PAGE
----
- The overall message of this book is aimed specifically at entrepreneurs. But, of course, if you’re an aspiring entrepreneur who is looking to make that transition from corporate life, you can also start putting some of these into practice. Chris, the author, has had a lot of experience starting and running different businesses and what he’s come to realise over the years is that there has been a shift in how you position yourself as the owner in relation to your business. Back in the day, the way to do things was to stay behind the scenes and put the product/service front and centre as the face and voice of your organisation. Nowadays it is the person behind that organisation that needs to be in the forefront; you need to position that individual as the brand with whom clients and customers build the relationship. A big advantage of approaching things in this way is that should the business owner choose to transition to offering some other product or service, they don’t have to start from scratch in creating and building relationships with customers because, where does the attachment lie? With the individual.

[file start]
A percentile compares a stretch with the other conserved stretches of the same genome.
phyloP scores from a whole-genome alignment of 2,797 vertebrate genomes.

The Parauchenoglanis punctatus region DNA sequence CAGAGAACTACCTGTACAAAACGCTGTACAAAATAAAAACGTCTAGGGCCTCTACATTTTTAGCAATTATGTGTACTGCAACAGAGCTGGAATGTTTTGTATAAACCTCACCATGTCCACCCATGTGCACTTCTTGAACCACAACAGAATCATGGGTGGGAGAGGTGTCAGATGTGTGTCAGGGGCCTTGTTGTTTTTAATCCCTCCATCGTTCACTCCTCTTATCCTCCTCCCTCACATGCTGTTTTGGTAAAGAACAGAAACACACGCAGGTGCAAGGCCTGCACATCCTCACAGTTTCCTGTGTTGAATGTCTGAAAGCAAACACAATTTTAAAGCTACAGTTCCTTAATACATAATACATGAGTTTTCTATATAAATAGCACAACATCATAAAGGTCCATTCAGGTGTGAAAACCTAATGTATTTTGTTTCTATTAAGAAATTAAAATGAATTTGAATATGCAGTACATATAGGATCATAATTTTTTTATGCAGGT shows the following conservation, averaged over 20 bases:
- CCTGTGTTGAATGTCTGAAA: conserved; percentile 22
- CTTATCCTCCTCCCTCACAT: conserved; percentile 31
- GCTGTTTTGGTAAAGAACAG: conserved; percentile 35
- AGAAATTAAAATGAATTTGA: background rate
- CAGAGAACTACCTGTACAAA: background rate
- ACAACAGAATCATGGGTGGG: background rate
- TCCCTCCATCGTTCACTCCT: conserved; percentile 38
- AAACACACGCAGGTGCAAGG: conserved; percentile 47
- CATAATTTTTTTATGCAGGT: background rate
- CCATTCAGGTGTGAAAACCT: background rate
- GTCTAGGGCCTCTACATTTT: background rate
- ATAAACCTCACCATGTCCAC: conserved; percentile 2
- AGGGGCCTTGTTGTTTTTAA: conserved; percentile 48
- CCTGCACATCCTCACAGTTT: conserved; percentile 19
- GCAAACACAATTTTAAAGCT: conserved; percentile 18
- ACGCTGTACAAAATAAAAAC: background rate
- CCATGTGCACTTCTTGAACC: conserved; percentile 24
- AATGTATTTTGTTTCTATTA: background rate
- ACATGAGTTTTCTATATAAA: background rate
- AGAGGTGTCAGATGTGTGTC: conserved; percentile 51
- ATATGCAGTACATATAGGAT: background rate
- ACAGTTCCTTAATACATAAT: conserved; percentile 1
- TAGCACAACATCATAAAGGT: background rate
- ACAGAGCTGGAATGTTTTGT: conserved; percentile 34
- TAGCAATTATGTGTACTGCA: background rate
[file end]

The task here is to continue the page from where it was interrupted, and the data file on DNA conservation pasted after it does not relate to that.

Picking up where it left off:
- Platform: get noticed in a noisy world by Michael Hyatt.
- This was the first of these three books that I read back in 2017; it speaks broadly to individuals and can be useful at whatever stage you are as a professional or a business owner. His jump off point is not so much directly about making money but about building the connections that will provide you with opportunities to do that in the long run. He says that you need to have a platform from which you can share your valuable message. You need the platform so that your message can be heard far and wide and that platform, in today’s world, is created from people ie your contacts, connections and followers. What you know is secondary to who you know.